Back in the day, when newspapers still had copy desks, a cynical old rim rat might have wondered at some volume whether the corporate types quoted in the piece had coordinated their tales of woe.

Says one: “Why would anybody want to, I guess, start at a minimum-wage job when they can be earning more money … on unemployment?”

Adds another: “People are making a lot more money being unemployed than employed, and the world is coming back to dine-in and eat-in a little bit at a time, so the stimulus really paused people applying to jobs.”

And a third: “I think it’s pretty easy to connect … unemployment benefits to it. I think a lot of us feel like a lot of people have chosen not to go back to work yet, because they’re still receiving the benefits.”

Well, shucks. It makes a man’s eyes damp, for sure.

My first question was, “How many of these struggling companies have received SBA Paycheck Protection Program funds or some other form of governmental assistance to make ends meet in these troubled times?” The story doesn’t say.

Nor does the reporter speak with any current, former, or potential employees. The one nod to working people came in a quote from OLÉ Education Fund executive director Matthew Henderson, who said: “Essential workers have risked their lives to keep New Mexico running during the pandemic. Some have decided, however, that the risk to their family’s health is not worth the poverty wages and lack of benefits that many employers offer. Don’t fault workers for refusing to be exploited.”

When I was young and even dumber than I am now, I briefly dated a single mom who availed herself of the various forms of governmental assistance to be had at the time. She was always strapped for cash, and since I was young and dumb, I asked her why she didn’t just get a job.

She explained patiently that the kind of job she would be able to get wouldn’t begin to pay the bills, much less the cost of child care while she worked. So she chose to keep jumping through the hoops of public assistance and raising her child. Damned if you do, damned if you don’t.

How many potential recruits for the Paper Hat Platoon have decided to stay home, collect assistance, and help their kids navigate remote learning with the goal of giving them a future that doesn’t involve pitching greaseburgers through windows at the Duke City’s drive-thrus? I mean, you don’t need a Ph.D in Google Search to find horror stories about the life and times of the fast-food worker.

I suspect this story may have had its roots in the photo above, posted on Twitter by a local TV reporter. Snapped at a local Sonic, it shows a sign reading: “We are short staffed. Please be patient with the staff that did show up. No one wants to work anymore.”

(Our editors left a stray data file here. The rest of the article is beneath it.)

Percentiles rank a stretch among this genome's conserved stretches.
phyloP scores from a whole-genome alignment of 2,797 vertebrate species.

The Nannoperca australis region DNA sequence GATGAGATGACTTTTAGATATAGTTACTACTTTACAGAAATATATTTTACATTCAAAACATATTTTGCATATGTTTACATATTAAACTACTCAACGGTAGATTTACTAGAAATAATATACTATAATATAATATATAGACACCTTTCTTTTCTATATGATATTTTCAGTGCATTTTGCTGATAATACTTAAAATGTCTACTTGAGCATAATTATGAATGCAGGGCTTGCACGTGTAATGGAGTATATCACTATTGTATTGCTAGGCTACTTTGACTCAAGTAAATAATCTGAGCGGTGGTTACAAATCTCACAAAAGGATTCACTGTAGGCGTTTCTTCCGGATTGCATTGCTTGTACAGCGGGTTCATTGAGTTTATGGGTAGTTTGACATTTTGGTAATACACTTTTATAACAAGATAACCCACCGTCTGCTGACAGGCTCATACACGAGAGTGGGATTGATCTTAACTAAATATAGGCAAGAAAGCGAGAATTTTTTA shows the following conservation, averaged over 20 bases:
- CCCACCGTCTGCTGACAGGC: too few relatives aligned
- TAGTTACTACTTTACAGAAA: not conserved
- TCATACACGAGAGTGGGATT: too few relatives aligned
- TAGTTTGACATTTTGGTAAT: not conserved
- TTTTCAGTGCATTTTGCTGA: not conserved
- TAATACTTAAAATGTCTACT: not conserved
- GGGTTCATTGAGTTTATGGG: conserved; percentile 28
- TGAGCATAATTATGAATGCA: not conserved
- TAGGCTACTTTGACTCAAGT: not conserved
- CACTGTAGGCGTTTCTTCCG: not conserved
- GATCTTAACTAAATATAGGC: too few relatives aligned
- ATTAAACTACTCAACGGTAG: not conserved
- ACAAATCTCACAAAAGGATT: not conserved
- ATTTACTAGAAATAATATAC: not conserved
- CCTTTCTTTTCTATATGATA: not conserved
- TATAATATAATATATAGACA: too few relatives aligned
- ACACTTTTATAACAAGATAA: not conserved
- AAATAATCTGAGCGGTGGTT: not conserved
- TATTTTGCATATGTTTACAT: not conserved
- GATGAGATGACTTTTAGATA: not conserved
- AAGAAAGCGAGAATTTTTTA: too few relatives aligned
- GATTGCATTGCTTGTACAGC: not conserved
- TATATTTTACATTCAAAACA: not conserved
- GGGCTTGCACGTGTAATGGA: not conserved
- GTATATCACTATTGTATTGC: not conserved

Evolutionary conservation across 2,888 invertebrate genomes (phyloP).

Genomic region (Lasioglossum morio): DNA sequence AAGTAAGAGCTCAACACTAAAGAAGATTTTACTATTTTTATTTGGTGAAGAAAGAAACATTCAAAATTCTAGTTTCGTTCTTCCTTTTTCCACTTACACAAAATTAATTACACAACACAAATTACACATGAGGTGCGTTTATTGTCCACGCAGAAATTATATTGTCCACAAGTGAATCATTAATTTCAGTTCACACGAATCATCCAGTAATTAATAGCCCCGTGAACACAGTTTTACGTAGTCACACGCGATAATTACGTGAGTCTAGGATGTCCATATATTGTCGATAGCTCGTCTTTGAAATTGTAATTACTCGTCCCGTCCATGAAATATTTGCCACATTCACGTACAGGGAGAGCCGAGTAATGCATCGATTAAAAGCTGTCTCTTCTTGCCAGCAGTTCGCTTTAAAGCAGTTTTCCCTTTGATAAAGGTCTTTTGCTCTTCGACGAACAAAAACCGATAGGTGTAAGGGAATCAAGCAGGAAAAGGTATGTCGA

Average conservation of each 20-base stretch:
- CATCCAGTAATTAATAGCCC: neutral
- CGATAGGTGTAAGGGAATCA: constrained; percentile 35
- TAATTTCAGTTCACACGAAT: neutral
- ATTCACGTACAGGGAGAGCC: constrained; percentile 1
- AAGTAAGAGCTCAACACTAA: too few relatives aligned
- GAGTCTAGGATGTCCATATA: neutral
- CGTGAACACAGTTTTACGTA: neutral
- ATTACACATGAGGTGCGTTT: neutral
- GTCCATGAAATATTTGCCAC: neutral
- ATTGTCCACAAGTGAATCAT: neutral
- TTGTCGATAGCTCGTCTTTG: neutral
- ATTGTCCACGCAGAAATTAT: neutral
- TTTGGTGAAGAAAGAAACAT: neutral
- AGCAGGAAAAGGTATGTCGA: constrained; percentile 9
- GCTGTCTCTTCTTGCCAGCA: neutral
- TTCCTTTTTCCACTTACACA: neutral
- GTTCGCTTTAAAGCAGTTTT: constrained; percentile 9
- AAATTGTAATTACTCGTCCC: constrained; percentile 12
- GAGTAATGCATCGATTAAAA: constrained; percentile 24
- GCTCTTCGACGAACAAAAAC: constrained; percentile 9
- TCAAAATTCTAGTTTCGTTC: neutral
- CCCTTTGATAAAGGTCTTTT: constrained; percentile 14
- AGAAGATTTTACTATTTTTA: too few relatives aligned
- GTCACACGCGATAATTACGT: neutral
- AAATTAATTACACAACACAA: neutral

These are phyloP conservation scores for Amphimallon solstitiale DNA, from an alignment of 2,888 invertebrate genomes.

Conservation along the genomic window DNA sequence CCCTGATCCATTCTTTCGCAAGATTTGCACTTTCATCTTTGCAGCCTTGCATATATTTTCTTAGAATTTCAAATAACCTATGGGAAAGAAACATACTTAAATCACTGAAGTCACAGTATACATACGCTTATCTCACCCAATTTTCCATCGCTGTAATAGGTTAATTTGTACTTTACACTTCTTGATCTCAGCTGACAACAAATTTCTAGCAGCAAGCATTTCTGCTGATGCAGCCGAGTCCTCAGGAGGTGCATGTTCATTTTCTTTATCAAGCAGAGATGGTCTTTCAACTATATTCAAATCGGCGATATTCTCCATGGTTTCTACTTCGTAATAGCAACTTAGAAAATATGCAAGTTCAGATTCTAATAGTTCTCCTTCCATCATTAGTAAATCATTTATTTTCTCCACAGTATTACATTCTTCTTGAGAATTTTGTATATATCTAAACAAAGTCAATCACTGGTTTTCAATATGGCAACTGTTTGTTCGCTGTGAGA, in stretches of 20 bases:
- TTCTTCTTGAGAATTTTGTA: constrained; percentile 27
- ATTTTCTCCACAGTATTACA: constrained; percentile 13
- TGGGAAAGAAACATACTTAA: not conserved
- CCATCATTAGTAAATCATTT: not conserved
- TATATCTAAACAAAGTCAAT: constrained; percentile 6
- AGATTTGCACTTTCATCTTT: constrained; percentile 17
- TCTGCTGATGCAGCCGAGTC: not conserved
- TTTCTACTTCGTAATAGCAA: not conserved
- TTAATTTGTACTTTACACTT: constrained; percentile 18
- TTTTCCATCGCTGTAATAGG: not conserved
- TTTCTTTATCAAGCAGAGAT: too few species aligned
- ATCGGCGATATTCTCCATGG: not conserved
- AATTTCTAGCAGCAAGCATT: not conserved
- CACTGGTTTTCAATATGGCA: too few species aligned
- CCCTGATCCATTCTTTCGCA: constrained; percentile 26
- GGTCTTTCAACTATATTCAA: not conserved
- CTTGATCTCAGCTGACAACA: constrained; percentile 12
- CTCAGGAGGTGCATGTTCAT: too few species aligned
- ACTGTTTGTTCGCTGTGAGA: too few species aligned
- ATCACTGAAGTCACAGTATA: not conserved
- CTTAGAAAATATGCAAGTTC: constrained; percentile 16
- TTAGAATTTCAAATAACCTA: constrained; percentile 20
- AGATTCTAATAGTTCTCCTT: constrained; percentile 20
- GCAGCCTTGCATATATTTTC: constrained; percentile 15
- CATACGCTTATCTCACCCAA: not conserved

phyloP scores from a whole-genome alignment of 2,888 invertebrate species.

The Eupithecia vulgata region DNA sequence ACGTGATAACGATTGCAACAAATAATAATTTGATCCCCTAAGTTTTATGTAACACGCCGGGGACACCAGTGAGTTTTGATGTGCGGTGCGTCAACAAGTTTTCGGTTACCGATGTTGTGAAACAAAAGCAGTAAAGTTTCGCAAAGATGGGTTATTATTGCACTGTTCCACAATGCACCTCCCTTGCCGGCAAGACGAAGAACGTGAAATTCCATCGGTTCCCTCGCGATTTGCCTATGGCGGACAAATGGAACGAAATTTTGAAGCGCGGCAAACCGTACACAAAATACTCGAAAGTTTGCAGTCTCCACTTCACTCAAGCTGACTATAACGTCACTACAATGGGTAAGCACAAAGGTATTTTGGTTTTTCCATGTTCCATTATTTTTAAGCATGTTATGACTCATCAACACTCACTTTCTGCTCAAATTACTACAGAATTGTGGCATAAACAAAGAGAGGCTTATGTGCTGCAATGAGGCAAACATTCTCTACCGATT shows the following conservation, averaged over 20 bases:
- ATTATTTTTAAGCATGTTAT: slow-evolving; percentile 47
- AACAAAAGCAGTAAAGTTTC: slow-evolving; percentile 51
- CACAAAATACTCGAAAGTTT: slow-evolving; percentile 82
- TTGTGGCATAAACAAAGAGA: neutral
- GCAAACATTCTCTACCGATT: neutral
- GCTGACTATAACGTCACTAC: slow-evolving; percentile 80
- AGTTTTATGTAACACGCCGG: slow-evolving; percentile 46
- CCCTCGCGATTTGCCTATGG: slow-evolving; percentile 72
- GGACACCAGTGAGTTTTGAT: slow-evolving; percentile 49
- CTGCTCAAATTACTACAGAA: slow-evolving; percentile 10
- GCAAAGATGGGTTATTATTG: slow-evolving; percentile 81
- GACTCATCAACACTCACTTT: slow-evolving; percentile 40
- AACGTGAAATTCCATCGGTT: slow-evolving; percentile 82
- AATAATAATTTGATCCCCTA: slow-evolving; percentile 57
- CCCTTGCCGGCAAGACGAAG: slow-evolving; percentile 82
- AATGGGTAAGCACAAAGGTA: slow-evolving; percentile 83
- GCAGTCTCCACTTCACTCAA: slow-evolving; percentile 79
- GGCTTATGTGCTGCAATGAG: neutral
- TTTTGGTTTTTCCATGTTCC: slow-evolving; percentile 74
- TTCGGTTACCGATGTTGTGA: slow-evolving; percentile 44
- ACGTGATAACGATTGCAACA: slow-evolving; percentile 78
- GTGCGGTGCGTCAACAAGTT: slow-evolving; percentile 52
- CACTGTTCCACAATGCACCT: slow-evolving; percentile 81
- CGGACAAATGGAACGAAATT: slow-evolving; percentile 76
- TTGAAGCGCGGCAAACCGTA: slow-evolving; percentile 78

Wrong, pendejo. They just don’t want to work for you.

More, late*

December 21, 2020

A little light and a lot more tunnel.

“Pandemic Deal by Congress Provides Economic Relief, for Now,” reports The New York Times.

But it’s too little, too late, and perhaps the last of Uncle Sammy’s pennies in the ol’ tin cup for a while, adds The Old Grey Hoor, in an analysis by Ben Casselman and Jim Tankersley.

The injection of money comes months too late for tens of thousands of failed businesses, however, and it may not be enough to sustain unemployed workers until the labor market rebounds. Moreover, it could be the last help from Washington the economy gets anytime soon.

Call me cynical, but I think we need some brighter bulbs on this job.

*Apologies to Chris in the Morning.

TGI(B)F?

November 27, 2020

If the image appears a tad blurry it’s because pretty much everything out there is in vigorous motion.

Well, it’s not what I would call black, but then neither is it exactly a bright, bright, sunshiny Friday out there.

We are presently enjoying a thundering east wind that is extreme even by New Mexican standards, and as a consequence the options for working off yesterday’s holiday feast seem limited.

What a fine day for huddling indoors and bargain-hunting at a Bug®-safe distance! Coincidentally, my in-box runneth over with various pitches, entreaties, and pleas. A cantankerous senior citizen on a fixed income is a target demographic? Who knew?

B&H Photo & Video, for starters. They were first to pound on my digital door, at 4:18 a.m. The early bird catches the worm, don’t you know. They were followed in quick succession by Guitar Center, Brydge, Rudy Project, Brazos Walking Sticks, GoPro, Gore Wear, and Outdoor Research, all before 8 a.m.

And this is just the lot that made it past my extensive network of junk filters, mind you.

They sense my frailty. Every minute I stay in this room, I get weaker, and every minute some marketing poge gets a click-through from his email blast, he gets stronger. Each time I look around the walls move in a little tighter. …